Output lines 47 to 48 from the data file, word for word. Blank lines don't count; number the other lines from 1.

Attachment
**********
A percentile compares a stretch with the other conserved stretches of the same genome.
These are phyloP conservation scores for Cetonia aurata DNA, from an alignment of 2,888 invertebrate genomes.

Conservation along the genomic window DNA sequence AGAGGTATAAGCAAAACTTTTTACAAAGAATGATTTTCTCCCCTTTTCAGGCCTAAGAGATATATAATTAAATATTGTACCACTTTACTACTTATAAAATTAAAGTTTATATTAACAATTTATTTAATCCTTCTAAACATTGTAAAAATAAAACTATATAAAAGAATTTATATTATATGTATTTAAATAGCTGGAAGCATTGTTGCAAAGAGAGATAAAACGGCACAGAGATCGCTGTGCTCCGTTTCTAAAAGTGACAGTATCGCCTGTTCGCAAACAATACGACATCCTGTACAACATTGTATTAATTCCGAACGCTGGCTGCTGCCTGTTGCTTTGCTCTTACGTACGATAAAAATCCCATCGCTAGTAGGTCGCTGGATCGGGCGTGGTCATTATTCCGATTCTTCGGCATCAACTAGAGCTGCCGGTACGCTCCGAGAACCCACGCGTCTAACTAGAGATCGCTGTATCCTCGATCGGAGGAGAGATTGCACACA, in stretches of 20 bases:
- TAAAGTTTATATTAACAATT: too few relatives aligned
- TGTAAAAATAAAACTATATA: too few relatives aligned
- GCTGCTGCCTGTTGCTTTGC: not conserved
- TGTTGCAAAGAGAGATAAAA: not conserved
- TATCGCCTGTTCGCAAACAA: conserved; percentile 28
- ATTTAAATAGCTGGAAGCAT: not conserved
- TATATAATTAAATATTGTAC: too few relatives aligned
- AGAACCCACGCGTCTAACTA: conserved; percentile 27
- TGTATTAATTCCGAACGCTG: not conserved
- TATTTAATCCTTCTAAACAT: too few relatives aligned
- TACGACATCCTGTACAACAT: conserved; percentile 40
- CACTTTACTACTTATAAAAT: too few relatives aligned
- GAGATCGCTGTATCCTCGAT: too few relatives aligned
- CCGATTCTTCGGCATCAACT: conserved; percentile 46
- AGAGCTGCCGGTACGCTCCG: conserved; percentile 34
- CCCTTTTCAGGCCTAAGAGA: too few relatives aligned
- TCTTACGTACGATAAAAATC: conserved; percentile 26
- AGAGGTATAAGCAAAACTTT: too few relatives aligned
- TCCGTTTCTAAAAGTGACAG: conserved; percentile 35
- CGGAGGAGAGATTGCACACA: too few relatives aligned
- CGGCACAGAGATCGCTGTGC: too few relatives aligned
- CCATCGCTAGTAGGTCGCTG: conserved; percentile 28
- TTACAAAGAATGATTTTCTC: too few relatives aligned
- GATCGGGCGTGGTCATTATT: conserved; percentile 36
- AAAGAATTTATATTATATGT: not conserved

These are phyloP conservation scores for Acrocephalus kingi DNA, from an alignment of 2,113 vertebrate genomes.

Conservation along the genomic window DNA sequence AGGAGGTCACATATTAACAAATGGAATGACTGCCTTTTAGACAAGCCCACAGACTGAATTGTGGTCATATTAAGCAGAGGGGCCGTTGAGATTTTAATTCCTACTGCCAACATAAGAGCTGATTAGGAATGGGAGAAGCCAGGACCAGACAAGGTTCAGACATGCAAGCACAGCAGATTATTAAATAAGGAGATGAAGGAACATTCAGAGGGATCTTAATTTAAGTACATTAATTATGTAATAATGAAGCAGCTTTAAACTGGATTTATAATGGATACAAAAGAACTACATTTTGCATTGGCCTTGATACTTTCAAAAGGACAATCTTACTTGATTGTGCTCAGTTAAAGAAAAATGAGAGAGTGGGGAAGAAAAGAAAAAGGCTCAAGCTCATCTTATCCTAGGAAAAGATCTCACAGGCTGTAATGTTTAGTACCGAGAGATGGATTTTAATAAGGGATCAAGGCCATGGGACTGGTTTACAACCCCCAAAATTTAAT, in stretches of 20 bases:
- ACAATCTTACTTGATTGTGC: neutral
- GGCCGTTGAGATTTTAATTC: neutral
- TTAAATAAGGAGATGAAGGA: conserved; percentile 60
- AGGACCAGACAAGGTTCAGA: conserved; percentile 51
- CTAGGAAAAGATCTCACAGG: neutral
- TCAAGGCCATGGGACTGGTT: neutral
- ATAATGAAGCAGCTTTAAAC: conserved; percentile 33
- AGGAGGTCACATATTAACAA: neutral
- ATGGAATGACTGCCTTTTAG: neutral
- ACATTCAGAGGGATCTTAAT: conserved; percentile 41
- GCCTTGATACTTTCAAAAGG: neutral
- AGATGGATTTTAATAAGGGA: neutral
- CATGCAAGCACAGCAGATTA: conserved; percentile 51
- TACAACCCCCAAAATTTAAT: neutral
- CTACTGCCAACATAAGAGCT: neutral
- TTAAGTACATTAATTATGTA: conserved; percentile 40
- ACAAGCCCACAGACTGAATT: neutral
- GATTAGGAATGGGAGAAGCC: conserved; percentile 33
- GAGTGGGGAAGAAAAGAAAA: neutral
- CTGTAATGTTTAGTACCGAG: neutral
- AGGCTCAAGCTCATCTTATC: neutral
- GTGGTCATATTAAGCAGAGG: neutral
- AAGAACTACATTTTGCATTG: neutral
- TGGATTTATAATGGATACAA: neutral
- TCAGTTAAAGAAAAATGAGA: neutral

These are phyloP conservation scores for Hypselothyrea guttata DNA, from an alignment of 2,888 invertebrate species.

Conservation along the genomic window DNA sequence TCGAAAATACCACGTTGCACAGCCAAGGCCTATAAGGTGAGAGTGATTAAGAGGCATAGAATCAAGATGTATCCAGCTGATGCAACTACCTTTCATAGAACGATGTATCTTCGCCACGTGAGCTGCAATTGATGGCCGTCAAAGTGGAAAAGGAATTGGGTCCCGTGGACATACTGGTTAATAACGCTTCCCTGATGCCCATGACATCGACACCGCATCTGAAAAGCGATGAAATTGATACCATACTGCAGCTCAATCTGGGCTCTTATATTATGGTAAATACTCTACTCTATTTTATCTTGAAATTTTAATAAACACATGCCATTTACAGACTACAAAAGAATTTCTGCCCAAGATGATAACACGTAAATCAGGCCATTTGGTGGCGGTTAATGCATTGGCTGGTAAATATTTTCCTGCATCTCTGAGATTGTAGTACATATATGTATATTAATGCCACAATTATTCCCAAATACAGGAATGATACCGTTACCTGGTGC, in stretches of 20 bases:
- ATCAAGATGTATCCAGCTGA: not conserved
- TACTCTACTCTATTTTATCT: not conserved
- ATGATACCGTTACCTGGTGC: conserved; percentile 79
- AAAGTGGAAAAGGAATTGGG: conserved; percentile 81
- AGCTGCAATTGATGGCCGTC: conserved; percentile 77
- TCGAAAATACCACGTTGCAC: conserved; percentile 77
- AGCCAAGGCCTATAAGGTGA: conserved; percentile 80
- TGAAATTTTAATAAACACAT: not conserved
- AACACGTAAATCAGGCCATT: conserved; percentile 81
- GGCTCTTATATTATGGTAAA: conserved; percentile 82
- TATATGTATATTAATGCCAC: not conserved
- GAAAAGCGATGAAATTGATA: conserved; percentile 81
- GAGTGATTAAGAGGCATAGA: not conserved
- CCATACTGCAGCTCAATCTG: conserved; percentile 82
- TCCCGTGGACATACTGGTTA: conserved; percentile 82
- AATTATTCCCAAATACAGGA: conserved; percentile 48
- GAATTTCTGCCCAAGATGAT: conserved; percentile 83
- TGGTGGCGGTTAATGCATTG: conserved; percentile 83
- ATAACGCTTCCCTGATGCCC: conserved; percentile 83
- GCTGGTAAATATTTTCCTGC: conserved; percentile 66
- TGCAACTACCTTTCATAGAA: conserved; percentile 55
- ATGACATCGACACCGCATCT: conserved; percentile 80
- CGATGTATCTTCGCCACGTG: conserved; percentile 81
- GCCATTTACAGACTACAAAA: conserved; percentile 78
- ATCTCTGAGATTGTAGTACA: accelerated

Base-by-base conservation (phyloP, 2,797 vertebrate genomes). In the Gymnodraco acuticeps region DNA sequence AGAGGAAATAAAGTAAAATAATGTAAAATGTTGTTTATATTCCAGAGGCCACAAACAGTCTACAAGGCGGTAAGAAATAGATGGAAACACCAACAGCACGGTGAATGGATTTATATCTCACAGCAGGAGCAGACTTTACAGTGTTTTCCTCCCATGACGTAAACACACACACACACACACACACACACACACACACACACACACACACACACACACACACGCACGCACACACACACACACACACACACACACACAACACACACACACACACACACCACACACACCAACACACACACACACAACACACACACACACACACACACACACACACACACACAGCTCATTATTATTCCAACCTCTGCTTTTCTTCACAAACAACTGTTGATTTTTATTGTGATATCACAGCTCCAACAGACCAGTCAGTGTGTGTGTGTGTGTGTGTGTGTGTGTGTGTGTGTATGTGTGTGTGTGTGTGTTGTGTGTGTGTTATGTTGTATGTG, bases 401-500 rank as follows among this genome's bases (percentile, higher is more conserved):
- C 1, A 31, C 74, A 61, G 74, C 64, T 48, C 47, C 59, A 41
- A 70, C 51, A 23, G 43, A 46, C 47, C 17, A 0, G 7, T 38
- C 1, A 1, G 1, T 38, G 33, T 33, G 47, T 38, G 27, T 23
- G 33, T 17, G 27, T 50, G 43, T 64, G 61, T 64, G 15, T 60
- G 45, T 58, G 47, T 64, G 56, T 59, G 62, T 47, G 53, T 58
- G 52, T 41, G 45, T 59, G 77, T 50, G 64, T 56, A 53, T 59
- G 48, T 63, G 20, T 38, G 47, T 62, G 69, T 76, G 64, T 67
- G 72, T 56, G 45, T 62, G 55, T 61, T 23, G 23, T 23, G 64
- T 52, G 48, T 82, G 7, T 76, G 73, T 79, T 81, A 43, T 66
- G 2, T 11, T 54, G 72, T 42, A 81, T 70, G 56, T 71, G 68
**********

- ACAAGCCCACAGACTGAATT: neutral
- GATTAGGAATGGGAGAAGCC: conserved; percentile 33